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We want to generate a document that contains parts in different languages (e.g. Dutch, French and English). The problem is that these languages have different hyphen patterns and notations (e.g. in French one writes a space before a colon).

Is there an elegant way to swap between languages, something like:

The list contains three items: one, two, and three.
De lijst bevat drie elementen: \'e\'en, twee en drie.
La liste contient trois \'el\'ements: un, deux et trois.
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It's explained in the documentation. I don't know if this is the optimal way to do it, but you could use \begin{otherlanguage}{dutch} … \end{otherlanguage} instead of \begin{dutch} … \end{dutch}. EDIT: Although it recommends to enclose that environment in another pair of braces {…}… so there might be a better way. And, of course, you can define your own environments based upon these. –  Manuel Jun 12 '14 at 12:29
There is no space before of the colon in your french example. Or am I blind? Beside that I'm not sure if it is true that this rule holds for french texts. Hence, this should'nt be a problem, which means that you can just go ahead with the babel environments. –  Ruben Oct 15 '14 at 16:12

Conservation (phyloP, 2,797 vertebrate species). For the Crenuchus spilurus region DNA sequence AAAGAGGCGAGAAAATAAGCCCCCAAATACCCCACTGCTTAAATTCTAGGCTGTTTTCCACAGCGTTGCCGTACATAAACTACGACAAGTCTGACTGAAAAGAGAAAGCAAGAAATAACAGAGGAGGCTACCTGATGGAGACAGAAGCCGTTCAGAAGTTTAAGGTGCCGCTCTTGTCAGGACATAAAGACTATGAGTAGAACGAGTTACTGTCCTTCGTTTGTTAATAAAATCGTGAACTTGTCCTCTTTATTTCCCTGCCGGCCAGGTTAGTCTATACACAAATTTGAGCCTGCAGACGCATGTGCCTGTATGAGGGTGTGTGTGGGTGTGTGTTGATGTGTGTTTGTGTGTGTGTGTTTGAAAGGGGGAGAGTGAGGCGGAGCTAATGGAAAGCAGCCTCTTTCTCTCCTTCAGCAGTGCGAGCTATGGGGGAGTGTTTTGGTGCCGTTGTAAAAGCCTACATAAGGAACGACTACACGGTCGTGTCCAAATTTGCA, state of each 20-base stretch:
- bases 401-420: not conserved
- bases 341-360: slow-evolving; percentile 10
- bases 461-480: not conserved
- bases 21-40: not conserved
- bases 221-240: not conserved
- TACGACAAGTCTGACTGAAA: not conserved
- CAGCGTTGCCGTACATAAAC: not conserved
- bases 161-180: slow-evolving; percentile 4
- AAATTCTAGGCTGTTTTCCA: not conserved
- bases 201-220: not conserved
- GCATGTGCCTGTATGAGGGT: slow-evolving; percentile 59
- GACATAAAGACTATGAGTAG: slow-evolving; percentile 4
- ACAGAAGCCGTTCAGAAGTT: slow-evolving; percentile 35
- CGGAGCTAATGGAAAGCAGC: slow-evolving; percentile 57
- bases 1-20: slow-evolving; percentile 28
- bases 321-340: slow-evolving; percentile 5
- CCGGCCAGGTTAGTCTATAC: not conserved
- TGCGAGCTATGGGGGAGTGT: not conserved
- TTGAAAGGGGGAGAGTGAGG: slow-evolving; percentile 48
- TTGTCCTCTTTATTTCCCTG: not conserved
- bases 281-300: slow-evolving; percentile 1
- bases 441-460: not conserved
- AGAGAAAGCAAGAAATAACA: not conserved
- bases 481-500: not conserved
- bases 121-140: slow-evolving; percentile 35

1 Answer 1

I don't know if this is the best solution, but I simply use




to switch between English and Spanish as needed.

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Welcome to TeX.SX! –  Adam Liter Oct 15 '14 at 15:04
Although I've just read that \begin{otherlanguage}{spanish} and \end{otherlanguage} could be preferable, but not sure yet about the difference. In both cases, text such as "Figure" and "Table" in captions will be in the selected language. –  Mike Oct 15 '14 at 15:05
@Mike, you are able to edit an existing answer. As far as your comment provides additional information that is relevant for the answer, you should make use of this ability. –  Ruben Oct 15 '14 at 16:15

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